While not a guarantee to lower prices in the long run, opening up the rice sector to unbridled imports leaves the country’s rice security at the mercy of an unpredictable and increasingly unreliable world market. This happens as 95 percent of Philippine rice imports come from just two countries whose own domestic production is either slowing down or declining. Globally, rice production has been steadily decelerating in the past four decades.
For most Filipino families, especially the poor and those in the lower income brackets, the rising costs of these basic needs mean tremendous pressure on household budgets.
What could possibly explain the exclusion of these giant conglomerates – two of the biggest not only in the Philippines but also in the Asian region? By ARNOLD PADILLA Bulatlat.com MANILA — The Department of Labor and Employment (DOLE) has recently released a list of 20 firms that it said are engaged or suspected to…
Such additional tax burden is enough to buy one to three kilos of rice (P27 per kilo of regular NFA rice or P37 a kilo of regular commercial rice) for their family’s consumption.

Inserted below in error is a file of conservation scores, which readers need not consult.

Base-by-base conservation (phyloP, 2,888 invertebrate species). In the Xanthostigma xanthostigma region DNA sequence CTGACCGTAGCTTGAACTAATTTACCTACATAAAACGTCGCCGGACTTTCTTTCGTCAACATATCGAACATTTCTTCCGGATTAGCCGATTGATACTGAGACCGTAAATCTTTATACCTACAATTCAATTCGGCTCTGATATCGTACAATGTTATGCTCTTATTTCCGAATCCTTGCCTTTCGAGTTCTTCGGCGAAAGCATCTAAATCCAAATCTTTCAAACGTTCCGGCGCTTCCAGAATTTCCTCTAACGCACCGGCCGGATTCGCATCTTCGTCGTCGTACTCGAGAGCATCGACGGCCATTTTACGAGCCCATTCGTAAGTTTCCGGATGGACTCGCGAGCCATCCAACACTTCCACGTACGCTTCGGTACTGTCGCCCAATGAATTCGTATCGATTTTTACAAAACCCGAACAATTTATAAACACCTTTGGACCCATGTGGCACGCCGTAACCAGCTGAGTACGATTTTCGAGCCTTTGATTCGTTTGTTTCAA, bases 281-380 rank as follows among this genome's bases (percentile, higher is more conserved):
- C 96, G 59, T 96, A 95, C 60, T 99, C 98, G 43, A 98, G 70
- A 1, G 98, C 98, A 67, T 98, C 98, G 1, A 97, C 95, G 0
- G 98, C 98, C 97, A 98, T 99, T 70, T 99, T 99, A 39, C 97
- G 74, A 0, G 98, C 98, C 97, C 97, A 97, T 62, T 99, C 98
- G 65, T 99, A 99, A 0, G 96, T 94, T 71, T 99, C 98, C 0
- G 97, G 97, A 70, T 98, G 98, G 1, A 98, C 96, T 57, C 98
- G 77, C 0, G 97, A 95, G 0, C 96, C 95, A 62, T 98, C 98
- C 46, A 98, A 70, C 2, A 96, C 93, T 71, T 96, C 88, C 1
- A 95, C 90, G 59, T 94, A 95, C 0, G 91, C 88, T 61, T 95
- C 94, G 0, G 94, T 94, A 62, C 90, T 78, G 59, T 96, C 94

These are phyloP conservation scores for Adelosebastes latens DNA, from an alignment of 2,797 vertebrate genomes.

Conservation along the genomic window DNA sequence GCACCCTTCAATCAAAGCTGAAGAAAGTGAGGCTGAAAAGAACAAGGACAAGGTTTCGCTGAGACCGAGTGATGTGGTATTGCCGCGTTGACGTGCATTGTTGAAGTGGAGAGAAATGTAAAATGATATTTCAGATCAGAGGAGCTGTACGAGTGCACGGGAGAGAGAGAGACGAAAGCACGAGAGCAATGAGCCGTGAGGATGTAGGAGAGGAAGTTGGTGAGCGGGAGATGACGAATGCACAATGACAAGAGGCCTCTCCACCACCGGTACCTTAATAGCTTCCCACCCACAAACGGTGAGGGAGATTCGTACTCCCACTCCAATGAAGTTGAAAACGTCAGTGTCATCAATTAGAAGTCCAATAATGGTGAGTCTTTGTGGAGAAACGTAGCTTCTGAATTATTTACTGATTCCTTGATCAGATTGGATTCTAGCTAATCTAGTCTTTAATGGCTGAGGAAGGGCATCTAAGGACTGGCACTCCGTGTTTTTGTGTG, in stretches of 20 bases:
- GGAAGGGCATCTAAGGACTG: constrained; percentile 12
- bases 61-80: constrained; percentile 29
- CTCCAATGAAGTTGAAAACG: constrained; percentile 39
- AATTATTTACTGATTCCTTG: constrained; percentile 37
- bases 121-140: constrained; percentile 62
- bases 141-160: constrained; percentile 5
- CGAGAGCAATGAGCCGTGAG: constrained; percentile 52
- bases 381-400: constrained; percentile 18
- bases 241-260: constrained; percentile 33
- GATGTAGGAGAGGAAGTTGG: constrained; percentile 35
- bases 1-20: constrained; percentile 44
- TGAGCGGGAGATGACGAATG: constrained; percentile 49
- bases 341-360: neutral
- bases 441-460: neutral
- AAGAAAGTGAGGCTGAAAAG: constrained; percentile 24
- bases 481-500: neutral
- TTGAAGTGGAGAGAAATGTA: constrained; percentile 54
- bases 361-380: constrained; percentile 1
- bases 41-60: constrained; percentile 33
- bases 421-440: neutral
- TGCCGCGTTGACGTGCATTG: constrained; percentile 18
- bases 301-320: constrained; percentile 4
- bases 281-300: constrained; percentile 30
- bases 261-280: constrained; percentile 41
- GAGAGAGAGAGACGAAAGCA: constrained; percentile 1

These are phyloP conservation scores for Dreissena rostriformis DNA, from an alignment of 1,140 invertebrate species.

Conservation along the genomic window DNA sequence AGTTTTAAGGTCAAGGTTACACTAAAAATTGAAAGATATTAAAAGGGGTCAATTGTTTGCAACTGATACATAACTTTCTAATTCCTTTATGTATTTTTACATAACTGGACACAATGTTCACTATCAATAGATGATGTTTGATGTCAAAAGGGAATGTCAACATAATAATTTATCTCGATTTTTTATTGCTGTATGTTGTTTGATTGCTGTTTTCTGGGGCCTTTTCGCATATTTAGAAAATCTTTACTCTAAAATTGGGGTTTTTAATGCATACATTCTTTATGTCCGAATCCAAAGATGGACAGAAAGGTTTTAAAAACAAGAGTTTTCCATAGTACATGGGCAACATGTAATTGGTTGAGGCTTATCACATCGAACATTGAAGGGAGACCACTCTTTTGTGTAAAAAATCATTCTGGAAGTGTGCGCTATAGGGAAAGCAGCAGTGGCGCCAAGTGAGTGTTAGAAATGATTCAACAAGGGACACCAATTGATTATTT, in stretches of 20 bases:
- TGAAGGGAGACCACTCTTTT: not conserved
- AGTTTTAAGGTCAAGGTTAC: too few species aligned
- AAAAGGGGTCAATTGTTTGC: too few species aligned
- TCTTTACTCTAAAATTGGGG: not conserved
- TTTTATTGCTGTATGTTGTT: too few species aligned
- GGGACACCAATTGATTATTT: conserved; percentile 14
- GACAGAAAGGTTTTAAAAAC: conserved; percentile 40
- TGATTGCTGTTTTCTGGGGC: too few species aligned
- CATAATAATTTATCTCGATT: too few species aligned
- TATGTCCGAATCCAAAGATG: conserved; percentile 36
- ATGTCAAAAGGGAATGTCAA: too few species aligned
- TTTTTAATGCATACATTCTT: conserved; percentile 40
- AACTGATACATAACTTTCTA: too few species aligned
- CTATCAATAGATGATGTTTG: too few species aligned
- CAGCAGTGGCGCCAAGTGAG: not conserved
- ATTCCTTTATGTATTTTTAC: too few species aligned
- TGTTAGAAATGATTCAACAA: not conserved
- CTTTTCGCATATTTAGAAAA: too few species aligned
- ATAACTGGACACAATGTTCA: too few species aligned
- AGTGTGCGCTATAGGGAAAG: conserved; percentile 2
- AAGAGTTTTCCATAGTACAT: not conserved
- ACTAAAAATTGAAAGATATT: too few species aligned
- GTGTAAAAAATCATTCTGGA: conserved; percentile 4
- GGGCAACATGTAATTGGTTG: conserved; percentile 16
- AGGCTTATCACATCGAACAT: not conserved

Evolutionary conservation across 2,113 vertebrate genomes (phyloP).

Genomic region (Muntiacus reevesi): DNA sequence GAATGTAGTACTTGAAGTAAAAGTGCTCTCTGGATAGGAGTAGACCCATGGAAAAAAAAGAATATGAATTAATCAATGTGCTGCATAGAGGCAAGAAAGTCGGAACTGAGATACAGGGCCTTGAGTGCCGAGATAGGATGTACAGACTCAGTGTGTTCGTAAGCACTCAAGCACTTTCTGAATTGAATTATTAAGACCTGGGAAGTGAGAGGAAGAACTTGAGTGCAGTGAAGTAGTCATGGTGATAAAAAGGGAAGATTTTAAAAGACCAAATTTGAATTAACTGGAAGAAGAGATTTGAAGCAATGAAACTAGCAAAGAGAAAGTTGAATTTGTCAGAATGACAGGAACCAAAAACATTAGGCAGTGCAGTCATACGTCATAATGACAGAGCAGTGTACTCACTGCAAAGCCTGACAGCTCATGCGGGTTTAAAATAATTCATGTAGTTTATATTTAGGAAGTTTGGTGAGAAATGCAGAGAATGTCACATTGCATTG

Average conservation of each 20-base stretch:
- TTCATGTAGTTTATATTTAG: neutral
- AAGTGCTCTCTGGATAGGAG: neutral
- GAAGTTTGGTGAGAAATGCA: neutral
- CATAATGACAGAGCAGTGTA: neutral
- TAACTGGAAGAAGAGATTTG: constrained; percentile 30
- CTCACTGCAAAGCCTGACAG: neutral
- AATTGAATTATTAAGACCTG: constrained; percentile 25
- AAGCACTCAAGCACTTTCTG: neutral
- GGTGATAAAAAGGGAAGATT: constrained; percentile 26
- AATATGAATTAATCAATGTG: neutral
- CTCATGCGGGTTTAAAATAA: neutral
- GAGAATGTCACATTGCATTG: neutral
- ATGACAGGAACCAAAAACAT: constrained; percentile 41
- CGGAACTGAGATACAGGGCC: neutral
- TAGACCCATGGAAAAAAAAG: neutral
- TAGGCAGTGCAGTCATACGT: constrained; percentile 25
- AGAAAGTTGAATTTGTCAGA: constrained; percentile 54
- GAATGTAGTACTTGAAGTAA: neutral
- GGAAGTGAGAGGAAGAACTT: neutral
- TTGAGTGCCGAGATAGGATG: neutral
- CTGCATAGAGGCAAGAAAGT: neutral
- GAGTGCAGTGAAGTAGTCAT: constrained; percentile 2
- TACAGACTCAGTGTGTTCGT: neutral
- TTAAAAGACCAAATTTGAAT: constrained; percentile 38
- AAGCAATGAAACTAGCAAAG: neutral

Bulatlat SPECIAL REPORT: The US would rather not stop with its aid program here. It is the key with which they’ve been maintaining their domination of the Philippine economy and military even after the Philippines’ 1946 nominal independence.
Government is clearly exaggerating the supposed economic gains from EDCA while concealing the fact that negotiators gave too many unjustifiable perks to the US.
By ARNOLD PADILLA
If the Aquino government is willing to incur more debts to guarantee the profits of whoever will win the LRT1 project, why can’t it incur those debts for investing instead in LRT’s expansion?
By ARNOLD PADILLA Bulatlat.com MANILA — In 2012, the dominant theme peddled by the Aquino administration was “good governance is good economics”. Malacañang’s hoax is that the “daang matuwid” (righteous path) has created a favorable environment for inclusive economic growth. From being the sick man of Asia, the Philippines now brims with vitality. Or so,…
By ARNOLD PADILLA
Consumers face continuing injustice as they shoulder additional power costs (on top of possible rotating brownouts) while Meralco delays accounting for its over-collections that could reach more than P7 billion. Thus, it is very reasonable for consumers to demand that whatever planned rate increases by Meralco must be disallowed by the ERC.